Rare diamond 410 miles below Earth's surface reveals evidence of water

Scientists might have just discovered a pinch of ocean inside the Earth.
Ameya Paleja
Images of some of the inclusions found on the diamond
Images of some of the inclusions found on the diamond.

Nature Geoscience 

A rare diamond found in the mines of Botswana has provided more details about the region between the Earth's upper and lower mantle. Also called the transition zone or the 660 km discontinuity, the region is likely to be rich in water, according to a recent study.

Finding large amounts of water underground on a planet whose 71 percent surface is water may not sound like a big revelation. Yet it is. Liquid water on the Earth's surface may seem like a lot but it is merely a puddle when compared to the water content under the crust.

The outermost layer of the planet, the crust, is fragmented, and the tectonic plates constantly grind against each other and at times slip under each other. Over here, water slips deeper into the planet and goes as far as the lower mantle, Science Alert said in its report.

The deep water cycle

Over a period of time, this water that has slipped below the Earth's surface is sent back to the surface during volcanic activities. This cycling of water occurs independently of the cycle that occurs every year on the surface and is therefore referred to as the 'deep water cycle'.

Geologists study the deep water cycle to understand how it works; also it can provide an assessment of the quantity of water under the surface. This is important since the water quantity plays a role in the geological activities on the planet. However, there is one major problem.

Even with the advances made in technology, we don't have the tools to go under the Earth's crust and, therefore, must wait for evidence to pop out and then study them to make conclusions.

Diamond from the transition zone

Mineral physicist Tingting Gu of the Gemological Institute of New York and Purdue University is a researcher who waits for such rare gems to pop out of the Earth. The diamond found in the Botswana mine was one such rare find and Gu and her colleagues set to work on it to find out more about its origins.

The researchers used micro-Raman spectroscopy and X-ray diffraction to probe the 12 mineral inclusions and a milky inclusion cluster found on the diamond. They found a mix of minerals in these inclusions ranging from ringwoodite (magnesium silicate) to ferropericlase (magnesium/iron oxide) as well as enstatite (a form of magnesium silicate).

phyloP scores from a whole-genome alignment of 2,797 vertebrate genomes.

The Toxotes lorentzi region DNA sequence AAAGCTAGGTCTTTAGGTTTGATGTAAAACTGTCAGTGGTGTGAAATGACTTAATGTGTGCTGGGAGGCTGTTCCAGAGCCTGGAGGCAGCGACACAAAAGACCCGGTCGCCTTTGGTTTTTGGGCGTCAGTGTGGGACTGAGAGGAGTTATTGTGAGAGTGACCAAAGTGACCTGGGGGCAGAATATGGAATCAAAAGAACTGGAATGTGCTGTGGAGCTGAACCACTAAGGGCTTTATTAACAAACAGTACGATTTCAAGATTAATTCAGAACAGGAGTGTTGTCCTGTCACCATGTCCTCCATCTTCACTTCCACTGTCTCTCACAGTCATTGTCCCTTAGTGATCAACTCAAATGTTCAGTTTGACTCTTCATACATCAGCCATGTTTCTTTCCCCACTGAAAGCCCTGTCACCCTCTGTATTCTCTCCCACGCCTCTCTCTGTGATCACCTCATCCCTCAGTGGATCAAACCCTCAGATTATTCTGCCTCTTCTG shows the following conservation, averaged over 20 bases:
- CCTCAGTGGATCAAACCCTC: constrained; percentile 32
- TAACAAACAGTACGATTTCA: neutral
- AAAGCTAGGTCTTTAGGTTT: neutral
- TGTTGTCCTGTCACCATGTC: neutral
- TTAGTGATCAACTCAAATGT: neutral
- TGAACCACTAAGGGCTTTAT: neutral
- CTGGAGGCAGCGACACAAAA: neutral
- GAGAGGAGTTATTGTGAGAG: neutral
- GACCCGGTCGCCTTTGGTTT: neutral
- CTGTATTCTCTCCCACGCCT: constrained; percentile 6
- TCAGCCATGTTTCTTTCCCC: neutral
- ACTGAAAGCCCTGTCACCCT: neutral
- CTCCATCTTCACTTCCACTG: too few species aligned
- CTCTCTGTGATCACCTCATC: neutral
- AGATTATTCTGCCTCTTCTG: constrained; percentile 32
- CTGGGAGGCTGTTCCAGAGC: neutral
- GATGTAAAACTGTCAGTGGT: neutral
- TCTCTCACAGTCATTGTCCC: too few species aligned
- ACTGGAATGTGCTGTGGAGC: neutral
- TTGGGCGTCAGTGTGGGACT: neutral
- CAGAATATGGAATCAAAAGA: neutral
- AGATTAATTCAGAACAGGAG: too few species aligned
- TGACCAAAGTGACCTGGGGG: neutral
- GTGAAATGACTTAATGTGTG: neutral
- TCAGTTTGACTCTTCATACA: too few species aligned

The contents suggest that the diamond was formed in the transition zone, 410 miles (660 km) below the Earth's surface. Scientists also know that at high pressures, ringwoodite decomposes into ferropericlase and bridgmanite, another mineral. At lower pressures, bridgmanite converts into enstatite, confirming the diamond's journey from the depths of the Earth to the crust.

Additionally, the ringwoodite and another mineral brucite found in the diamond are hydrous in nature, which suggests that the region where it was formed was rich in water. There is enough to show that Earth's interiors have taken in much more water than previously thought, we might now be beginning to learn where it is going.

The research was published in the journal Nature Geoscience.

Abstract

The internal structure and dynamics of Earth have been shaped by the 660 km boundary between the mantle transition zone and lower mantle. However, due to the paucity of natural samples from this depth, the nature of this boundary—its composition and volatile fluxes across it—remain debated. Here we analyse the mineral inclusions in a rare type IaB gem diamond from the Karowe mine (Botswana). We discovered recovered lower-mantle minerals ringwoodite + ferropericlase + low-Ni enstatite (MgSiO3) in a polyphase inclusion, together with other principal lower-mantle minerals and hydrous phases, place its origin at ~23.5 GPa and ~1,650 °C, corresponding to the depth at the 660 km discontinuity. The petrological character of the inclusions indicates that ringwoodite (∼Mg1.84Fe0.15SiO4) breaks down into bridgmanite (∼Mg0.93Fe0.07SiO3) and ferropericlase (∼Mg0.84Fe0.16O) in a water-saturated environment at the 660 km discontinuity and reveals that the peridotitic composition and hydrous conditions extend at least across the transition zone and into the lower mantle.

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